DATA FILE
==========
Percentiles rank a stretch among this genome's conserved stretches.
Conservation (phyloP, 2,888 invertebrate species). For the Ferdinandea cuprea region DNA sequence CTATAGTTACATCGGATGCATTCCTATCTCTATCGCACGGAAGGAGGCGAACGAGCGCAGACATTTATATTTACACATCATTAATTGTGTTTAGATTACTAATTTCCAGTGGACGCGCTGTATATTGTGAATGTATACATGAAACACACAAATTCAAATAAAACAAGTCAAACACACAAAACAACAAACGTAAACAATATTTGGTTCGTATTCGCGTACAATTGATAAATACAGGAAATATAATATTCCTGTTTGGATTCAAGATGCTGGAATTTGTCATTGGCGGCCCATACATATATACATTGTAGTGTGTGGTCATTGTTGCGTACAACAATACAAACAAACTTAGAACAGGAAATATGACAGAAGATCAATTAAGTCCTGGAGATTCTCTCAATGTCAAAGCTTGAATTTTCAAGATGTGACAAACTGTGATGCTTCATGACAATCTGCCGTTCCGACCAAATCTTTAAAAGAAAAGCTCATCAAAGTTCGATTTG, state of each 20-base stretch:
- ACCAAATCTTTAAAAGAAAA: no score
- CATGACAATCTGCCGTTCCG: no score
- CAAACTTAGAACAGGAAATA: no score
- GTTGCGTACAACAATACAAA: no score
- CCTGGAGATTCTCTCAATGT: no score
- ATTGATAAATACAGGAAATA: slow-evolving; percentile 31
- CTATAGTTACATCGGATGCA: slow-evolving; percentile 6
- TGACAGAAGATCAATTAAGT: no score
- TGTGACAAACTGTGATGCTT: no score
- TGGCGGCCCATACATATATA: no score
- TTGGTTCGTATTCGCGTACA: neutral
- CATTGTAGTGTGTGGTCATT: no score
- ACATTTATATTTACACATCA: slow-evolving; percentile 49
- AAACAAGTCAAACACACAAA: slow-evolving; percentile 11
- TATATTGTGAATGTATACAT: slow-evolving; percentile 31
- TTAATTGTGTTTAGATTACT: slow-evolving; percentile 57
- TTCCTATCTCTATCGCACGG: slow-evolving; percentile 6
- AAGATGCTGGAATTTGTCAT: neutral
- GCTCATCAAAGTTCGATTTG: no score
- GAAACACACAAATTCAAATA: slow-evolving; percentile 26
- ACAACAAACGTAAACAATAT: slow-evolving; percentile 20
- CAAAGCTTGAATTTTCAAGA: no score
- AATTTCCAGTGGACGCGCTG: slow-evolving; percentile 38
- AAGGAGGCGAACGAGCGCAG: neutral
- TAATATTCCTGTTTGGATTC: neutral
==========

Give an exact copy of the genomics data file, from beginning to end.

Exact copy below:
Percentiles rank a stretch among this genome's conserved stretches.
Conservation (phyloP, 2,888 invertebrate species). For the Ferdinandea cuprea region DNA sequence CTATAGTTACATCGGATGCATTCCTATCTCTATCGCACGGAAGGAGGCGAACGAGCGCAGACATTTATATTTACACATCATTAATTGTGTTTAGATTACTAATTTCCAGTGGACGCGCTGTATATTGTGAATGTATACATGAAACACACAAATTCAAATAAAACAAGTCAAACACACAAAACAACAAACGTAAACAATATTTGGTTCGTATTCGCGTACAATTGATAAATACAGGAAATATAATATTCCTGTTTGGATTCAAGATGCTGGAATTTGTCATTGGCGGCCCATACATATATACATTGTAGTGTGTGGTCATTGTTGCGTACAACAATACAAACAAACTTAGAACAGGAAATATGACAGAAGATCAATTAAGTCCTGGAGATTCTCTCAATGTCAAAGCTTGAATTTTCAAGATGTGACAAACTGTGATGCTTCATGACAATCTGCCGTTCCGACCAAATCTTTAAAAGAAAAGCTCATCAAAGTTCGATTTG, state of each 20-base stretch:
- ACCAAATCTTTAAAAGAAAA: no score
- CATGACAATCTGCCGTTCCG: no score
- CAAACTTAGAACAGGAAATA: no score
- GTTGCGTACAACAATACAAA: no score
- CCTGGAGATTCTCTCAATGT: no score
- ATTGATAAATACAGGAAATA: slow-evolving; percentile 31
- CTATAGTTACATCGGATGCA: slow-evolving; percentile 6
- TGACAGAAGATCAATTAAGT: no score
- TGTGACAAACTGTGATGCTT: no score
- TGGCGGCCCATACATATATA: no score
- TTGGTTCGTATTCGCGTACA: neutral
- CATTGTAGTGTGTGGTCATT: no score
- ACATTTATATTTACACATCA: slow-evolving; percentile 49
- AAACAAGTCAAACACACAAA: slow-evolving; percentile 11
- TATATTGTGAATGTATACAT: slow-evolving; percentile 31
- TTAATTGTGTTTAGATTACT: slow-evolving; percentile 57
- TTCCTATCTCTATCGCACGG: slow-evolving; percentile 6
- AAGATGCTGGAATTTGTCAT: neutral
- GCTCATCAAAGTTCGATTTG: no score
- GAAACACACAAATTCAAATA: slow-evolving; percentile 26
- ACAACAAACGTAAACAATAT: slow-evolving; percentile 20
- CAAAGCTTGAATTTTCAAGA: no score
- AATTTCCAGTGGACGCGCTG: slow-evolving; percentile 38
- AAGGAGGCGAACGAGCGCAG: neutral
- TAATATTCCTGTTTGGATTC: neutral